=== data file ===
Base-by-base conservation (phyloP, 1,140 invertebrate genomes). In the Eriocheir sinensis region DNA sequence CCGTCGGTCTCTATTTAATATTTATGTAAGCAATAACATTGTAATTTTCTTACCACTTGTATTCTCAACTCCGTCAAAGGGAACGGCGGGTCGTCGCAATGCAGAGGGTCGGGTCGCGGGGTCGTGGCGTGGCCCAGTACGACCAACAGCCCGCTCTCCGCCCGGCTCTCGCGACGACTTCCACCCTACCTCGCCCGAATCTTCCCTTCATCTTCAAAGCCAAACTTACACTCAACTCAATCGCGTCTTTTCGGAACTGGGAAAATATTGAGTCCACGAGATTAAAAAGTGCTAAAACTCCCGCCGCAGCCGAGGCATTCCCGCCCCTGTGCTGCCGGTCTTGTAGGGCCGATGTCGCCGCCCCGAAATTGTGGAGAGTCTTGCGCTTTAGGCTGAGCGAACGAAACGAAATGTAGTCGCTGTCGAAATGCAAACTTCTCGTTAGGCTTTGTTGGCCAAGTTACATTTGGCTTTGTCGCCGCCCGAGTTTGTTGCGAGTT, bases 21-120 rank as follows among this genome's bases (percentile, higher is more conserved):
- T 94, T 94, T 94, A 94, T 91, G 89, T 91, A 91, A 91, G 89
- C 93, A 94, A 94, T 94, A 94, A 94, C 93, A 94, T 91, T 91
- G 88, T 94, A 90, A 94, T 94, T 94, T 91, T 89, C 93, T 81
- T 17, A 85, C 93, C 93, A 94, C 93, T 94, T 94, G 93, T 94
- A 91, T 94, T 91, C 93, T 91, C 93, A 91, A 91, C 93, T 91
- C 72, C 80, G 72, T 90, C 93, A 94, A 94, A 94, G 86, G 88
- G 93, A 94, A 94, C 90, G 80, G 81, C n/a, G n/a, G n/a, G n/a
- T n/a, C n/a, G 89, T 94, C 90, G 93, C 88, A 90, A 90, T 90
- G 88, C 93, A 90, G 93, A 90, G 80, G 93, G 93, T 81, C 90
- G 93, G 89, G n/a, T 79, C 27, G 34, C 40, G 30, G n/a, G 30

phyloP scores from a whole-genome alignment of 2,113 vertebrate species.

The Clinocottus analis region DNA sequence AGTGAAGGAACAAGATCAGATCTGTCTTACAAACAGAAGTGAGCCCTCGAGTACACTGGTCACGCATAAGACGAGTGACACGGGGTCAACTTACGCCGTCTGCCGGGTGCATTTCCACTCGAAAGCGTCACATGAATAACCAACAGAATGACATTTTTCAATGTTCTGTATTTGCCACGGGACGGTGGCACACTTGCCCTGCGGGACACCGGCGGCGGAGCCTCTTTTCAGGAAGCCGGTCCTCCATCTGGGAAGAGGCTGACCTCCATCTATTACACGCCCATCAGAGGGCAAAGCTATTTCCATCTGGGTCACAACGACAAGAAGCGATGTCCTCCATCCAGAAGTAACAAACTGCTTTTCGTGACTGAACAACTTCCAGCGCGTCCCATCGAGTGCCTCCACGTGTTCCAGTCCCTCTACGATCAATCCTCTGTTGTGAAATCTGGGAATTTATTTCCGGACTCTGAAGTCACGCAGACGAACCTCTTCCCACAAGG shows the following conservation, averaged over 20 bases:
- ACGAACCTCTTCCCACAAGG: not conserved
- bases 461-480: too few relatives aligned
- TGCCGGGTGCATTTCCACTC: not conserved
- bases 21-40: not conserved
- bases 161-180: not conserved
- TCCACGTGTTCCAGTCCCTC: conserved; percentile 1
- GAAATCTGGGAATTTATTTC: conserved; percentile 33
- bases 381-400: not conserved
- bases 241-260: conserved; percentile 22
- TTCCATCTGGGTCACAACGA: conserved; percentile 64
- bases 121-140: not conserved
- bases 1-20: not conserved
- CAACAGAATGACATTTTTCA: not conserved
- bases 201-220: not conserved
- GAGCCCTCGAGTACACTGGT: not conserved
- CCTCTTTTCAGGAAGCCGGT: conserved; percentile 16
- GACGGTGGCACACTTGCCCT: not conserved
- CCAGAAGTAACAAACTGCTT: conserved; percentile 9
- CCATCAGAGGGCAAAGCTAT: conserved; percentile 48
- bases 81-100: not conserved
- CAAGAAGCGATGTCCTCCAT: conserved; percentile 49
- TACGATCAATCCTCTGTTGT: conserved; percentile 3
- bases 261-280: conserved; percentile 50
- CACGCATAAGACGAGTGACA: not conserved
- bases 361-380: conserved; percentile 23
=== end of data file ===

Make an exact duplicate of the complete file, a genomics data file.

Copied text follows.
Base-by-base conservation (phyloP, 1,140 invertebrate genomes). In the Eriocheir sinensis region DNA sequence CCGTCGGTCTCTATTTAATATTTATGTAAGCAATAACATTGTAATTTTCTTACCACTTGTATTCTCAACTCCGTCAAAGGGAACGGCGGGTCGTCGCAATGCAGAGGGTCGGGTCGCGGGGTCGTGGCGTGGCCCAGTACGACCAACAGCCCGCTCTCCGCCCGGCTCTCGCGACGACTTCCACCCTACCTCGCCCGAATCTTCCCTTCATCTTCAAAGCCAAACTTACACTCAACTCAATCGCGTCTTTTCGGAACTGGGAAAATATTGAGTCCACGAGATTAAAAAGTGCTAAAACTCCCGCCGCAGCCGAGGCATTCCCGCCCCTGTGCTGCCGGTCTTGTAGGGCCGATGTCGCCGCCCCGAAATTGTGGAGAGTCTTGCGCTTTAGGCTGAGCGAACGAAACGAAATGTAGTCGCTGTCGAAATGCAAACTTCTCGTTAGGCTTTGTTGGCCAAGTTACATTTGGCTTTGTCGCCGCCCGAGTTTGTTGCGAGTT, bases 21-120 rank as follows among this genome's bases (percentile, higher is more conserved):
- T 94, T 94, T 94, A 94, T 91, G 89, T 91, A 91, A 91, G 89
- C 93, A 94, A 94, T 94, A 94, A 94, C 93, A 94, T 91, T 91
- G 88, T 94, A 90, A 94, T 94, T 94, T 91, T 89, C 93, T 81
- T 17, A 85, C 93, C 93, A 94, C 93, T 94, T 94, G 93, T 94
- A 91, T 94, T 91, C 93, T 91, C 93, A 91, A 91, C 93, T 91
- C 72, C 80, G 72, T 90, C 93, A 94, A 94, A 94, G 86, G 88
- G 93, A 94, A 94, C 90, G 80, G 81, C n/a, G n/a, G n/a, G n/a
- T n/a, C n/a, G 89, T 94, C 90, G 93, C 88, A 90, A 90, T 90
- G 88, C 93, A 90, G 93, A 90, G 80, G 93, G 93, T 81, C 90
- G 93, G 89, G n/a, T 79, C 27, G 34, C 40, G 30, G n/a, G 30

phyloP scores from a whole-genome alignment of 2,113 vertebrate species.

The Clinocottus analis region DNA sequence AGTGAAGGAACAAGATCAGATCTGTCTTACAAACAGAAGTGAGCCCTCGAGTACACTGGTCACGCATAAGACGAGTGACACGGGGTCAACTTACGCCGTCTGCCGGGTGCATTTCCACTCGAAAGCGTCACATGAATAACCAACAGAATGACATTTTTCAATGTTCTGTATTTGCCACGGGACGGTGGCACACTTGCCCTGCGGGACACCGGCGGCGGAGCCTCTTTTCAGGAAGCCGGTCCTCCATCTGGGAAGAGGCTGACCTCCATCTATTACACGCCCATCAGAGGGCAAAGCTATTTCCATCTGGGTCACAACGACAAGAAGCGATGTCCTCCATCCAGAAGTAACAAACTGCTTTTCGTGACTGAACAACTTCCAGCGCGTCCCATCGAGTGCCTCCACGTGTTCCAGTCCCTCTACGATCAATCCTCTGTTGTGAAATCTGGGAATTTATTTCCGGACTCTGAAGTCACGCAGACGAACCTCTTCCCACAAGG shows the following conservation, averaged over 20 bases:
- ACGAACCTCTTCCCACAAGG: not conserved
- bases 461-480: too few relatives aligned
- TGCCGGGTGCATTTCCACTC: not conserved
- bases 21-40: not conserved
- bases 161-180: not conserved
- TCCACGTGTTCCAGTCCCTC: conserved; percentile 1
- GAAATCTGGGAATTTATTTC: conserved; percentile 33
- bases 381-400: not conserved
- bases 241-260: conserved; percentile 22
- TTCCATCTGGGTCACAACGA: conserved; percentile 64
- bases 121-140: not conserved
- bases 1-20: not conserved
- CAACAGAATGACATTTTTCA: not conserved
- bases 201-220: not conserved
- GAGCCCTCGAGTACACTGGT: not conserved
- CCTCTTTTCAGGAAGCCGGT: conserved; percentile 16
- GACGGTGGCACACTTGCCCT: not conserved
- CCAGAAGTAACAAACTGCTT: conserved; percentile 9
- CCATCAGAGGGCAAAGCTAT: conserved; percentile 48
- bases 81-100: not conserved
- CAAGAAGCGATGTCCTCCAT: conserved; percentile 49
- TACGATCAATCCTCTGTTGT: conserved; percentile 3
- bases 261-280: conserved; percentile 50
- CACGCATAAGACGAGTGACA: not conserved
- bases 361-380: conserved; percentile 23